No. 63, High Street
Listings for No. 63 were not consistent. Thomas Cooper, who was here for several years prior to 1834, was listed at High Street with no number (Pigot). There were no listings between 1841 and 1850, when the premises may have been occupied in conjunction with No. 62, and in 1851 they were listed as unoccupied.
By 1863, No. 63 and No. 64 were in one ownership, being the premises of John Rose & Son, saddlers, harness makers and carpet factors. However, for some years after that date, there are listings for occupiers of No. 63, and it seems probable that John Rose rented out offices and dwelling accommodation to other users.
From 1883 to 1916 there are no separate directory listings for occupiers of No. 63, High Street, only joint entries for Nos. 63 and 64 (John Rose & Son.).
The old buildings of Nos. 63 and 64 were demolished to make way for a new Midland Bank, which was built in 1921.
c1822 – 1834 (Thomas Cooper)
Thomas Cooper, a linen draper, is listed in Pigot’s directories for 1822 and 1830, but with no number. It was at this address, where his widow, Catherine, continued working as a linen draper (see Cooper & Taylor below).
Thomas Goskar Cooper was born in Lynn in 1786. There is likely to be a link with the Goskar family of painters and plumbers at No. 83, High Street. As well as the business as a linen draper, he was a master mariner, confirmed in the marriage entry for his daughter’s marriage to Edwin Mulcock on 29th May, 1822 at St. Giles Church Camberwell. An advertisement in the Public Ledger and Daily Advertiser read:-
‘SHIPS for FREIGHT etc. Wants only a few tons and will sail on or before the 15th, instant, for Genoa and Leghorn, or Leghorn and Genoa the fine, fast-sailing, coppered Brig BERBICE, A 1. Thomas Goskar Cooper, Commander, lying off the Tower. Burthen 147 tons, for Freight or Passage, apply to R. and H. RICHARDSON, 3, Howford-buildings, Fenchurch-street; John’s Coffee-house, Cornhill; and in Exchange hours, on the Spanish, Portugal and Italian Walks. Has superior accommodation for Passengers.’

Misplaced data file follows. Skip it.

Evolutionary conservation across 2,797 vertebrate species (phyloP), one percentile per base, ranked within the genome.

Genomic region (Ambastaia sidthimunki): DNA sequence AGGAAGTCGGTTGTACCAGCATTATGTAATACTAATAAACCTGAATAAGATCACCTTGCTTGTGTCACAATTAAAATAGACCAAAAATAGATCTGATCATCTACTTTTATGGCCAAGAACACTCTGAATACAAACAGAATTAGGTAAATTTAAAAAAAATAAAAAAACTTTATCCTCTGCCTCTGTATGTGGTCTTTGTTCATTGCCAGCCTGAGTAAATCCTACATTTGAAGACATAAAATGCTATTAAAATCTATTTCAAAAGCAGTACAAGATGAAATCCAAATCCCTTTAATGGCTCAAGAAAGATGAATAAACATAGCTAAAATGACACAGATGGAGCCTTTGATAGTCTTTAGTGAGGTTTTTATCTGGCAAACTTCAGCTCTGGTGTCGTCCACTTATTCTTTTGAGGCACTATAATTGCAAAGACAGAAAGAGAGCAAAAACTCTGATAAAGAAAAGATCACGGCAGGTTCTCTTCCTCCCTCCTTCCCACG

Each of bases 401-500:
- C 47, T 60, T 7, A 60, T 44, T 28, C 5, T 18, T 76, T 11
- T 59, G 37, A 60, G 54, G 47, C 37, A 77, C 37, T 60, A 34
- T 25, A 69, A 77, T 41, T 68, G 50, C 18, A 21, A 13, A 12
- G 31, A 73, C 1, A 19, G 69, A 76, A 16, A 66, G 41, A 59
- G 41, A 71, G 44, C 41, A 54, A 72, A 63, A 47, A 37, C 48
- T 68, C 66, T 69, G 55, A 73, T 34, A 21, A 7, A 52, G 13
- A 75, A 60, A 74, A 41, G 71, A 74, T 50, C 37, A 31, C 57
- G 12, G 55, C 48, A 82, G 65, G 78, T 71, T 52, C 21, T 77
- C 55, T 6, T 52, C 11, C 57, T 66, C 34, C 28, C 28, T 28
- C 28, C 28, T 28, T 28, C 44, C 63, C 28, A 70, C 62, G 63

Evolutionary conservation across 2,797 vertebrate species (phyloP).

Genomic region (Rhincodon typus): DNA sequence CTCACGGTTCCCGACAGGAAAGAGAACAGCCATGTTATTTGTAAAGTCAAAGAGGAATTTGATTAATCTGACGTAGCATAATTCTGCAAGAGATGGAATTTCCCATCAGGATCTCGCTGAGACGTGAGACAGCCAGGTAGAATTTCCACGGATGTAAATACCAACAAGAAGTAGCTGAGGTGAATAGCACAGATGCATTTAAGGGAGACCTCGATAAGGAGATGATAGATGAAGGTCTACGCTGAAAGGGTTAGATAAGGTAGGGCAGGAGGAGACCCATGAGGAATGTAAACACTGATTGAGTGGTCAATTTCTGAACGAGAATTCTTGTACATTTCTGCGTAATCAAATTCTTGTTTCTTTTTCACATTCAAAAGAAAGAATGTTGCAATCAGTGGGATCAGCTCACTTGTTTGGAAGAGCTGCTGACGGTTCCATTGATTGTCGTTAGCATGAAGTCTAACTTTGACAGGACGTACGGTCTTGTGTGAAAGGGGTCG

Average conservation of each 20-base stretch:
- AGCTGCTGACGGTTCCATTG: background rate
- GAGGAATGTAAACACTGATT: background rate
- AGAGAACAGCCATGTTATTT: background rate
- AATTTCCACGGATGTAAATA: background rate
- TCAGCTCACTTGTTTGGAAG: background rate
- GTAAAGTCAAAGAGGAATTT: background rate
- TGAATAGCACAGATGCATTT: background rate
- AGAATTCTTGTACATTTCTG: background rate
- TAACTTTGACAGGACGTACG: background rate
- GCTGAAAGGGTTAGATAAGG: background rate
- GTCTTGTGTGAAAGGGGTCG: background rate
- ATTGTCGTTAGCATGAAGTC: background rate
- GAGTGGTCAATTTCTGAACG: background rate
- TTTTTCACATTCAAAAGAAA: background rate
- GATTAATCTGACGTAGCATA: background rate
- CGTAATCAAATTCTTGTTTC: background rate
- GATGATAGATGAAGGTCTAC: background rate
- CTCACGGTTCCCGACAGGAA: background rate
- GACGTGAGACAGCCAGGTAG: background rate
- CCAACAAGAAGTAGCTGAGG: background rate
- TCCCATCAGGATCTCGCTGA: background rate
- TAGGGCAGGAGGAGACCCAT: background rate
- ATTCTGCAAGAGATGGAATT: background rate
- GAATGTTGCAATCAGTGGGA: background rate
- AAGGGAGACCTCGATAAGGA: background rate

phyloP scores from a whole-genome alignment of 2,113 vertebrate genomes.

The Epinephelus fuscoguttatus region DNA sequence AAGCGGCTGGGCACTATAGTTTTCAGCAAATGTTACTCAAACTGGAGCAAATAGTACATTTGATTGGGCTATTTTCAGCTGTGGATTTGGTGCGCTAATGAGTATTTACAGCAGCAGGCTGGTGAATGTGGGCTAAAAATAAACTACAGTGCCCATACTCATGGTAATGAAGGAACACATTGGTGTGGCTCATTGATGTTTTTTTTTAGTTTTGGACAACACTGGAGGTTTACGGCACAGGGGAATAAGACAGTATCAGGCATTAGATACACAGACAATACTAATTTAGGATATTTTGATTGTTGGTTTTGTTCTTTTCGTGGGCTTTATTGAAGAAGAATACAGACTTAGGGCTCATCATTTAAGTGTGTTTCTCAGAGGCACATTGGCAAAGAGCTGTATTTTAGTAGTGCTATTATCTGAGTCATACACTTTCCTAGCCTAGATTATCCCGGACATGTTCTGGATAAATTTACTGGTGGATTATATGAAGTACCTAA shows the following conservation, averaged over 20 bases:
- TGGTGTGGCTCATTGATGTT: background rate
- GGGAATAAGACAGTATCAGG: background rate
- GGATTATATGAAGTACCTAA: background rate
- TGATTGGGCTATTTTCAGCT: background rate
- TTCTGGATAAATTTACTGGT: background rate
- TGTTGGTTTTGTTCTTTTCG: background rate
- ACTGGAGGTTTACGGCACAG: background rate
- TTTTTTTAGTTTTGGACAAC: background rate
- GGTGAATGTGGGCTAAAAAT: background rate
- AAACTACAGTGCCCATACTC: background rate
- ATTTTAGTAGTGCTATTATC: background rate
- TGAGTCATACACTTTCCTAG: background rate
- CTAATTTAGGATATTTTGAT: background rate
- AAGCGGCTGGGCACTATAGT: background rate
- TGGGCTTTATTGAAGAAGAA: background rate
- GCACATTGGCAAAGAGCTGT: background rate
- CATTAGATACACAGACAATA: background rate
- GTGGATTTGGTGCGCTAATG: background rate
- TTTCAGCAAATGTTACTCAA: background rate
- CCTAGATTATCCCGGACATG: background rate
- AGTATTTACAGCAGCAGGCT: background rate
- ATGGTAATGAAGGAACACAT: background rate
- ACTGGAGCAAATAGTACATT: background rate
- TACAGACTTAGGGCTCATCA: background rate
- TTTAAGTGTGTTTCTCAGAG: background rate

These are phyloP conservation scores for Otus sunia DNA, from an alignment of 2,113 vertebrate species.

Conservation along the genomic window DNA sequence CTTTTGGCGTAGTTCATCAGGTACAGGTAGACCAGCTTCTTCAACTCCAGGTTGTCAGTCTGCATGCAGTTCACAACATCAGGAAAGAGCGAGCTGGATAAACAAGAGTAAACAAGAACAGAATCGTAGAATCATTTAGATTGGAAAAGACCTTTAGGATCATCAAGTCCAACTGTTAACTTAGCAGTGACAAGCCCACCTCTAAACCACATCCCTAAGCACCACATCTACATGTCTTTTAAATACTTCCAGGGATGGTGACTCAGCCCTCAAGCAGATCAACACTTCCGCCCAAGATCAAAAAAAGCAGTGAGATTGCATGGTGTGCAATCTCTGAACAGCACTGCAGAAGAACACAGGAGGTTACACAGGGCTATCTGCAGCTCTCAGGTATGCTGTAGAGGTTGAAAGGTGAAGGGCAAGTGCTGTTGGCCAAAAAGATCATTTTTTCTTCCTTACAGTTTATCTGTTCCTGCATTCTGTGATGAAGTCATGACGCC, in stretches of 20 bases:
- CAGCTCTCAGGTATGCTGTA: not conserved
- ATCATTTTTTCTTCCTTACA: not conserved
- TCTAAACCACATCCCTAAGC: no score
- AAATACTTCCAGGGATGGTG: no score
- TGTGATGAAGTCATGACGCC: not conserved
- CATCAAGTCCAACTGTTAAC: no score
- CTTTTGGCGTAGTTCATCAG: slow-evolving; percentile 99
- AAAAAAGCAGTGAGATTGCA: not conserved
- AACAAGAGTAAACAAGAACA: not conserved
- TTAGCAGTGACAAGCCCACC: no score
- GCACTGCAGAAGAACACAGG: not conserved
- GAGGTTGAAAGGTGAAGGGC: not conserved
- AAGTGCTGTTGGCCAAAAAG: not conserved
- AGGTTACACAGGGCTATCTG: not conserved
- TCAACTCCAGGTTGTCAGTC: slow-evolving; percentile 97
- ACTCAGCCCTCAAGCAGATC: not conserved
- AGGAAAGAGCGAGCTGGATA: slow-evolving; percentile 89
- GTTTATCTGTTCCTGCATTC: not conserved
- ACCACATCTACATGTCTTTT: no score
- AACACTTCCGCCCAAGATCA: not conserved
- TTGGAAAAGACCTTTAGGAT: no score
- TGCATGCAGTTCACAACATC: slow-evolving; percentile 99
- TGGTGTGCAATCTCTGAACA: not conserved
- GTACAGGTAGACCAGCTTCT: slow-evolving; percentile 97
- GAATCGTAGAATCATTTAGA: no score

Thomas and his wife Catherine (b. c1786 in Lynn) had one daughter, Catherine Mary (b. 1822 – m. Edwin Mulcock in 1822 – d. 1904, aged 83).
Thomas Goskar Cooper died of cholera in London on 15th October, 1834, aged 48, and there was a moving tribute to him with the announcement in the Norfolk Chronicle on Saturday, 18th October that year:-
‘Death: Wednesday last, in London, of cholera, aged 48, Mr. Thomas Cooper, draper of Lynn; the loss of few men will be more severely felt or extensively lamented, viewed in relation to the filial and fraternal duties his conduct was exemplary: he was beloved by a very extensive circle of acquaintance, but those only who had the pleasure of his friendship could fully appreciate his worth.’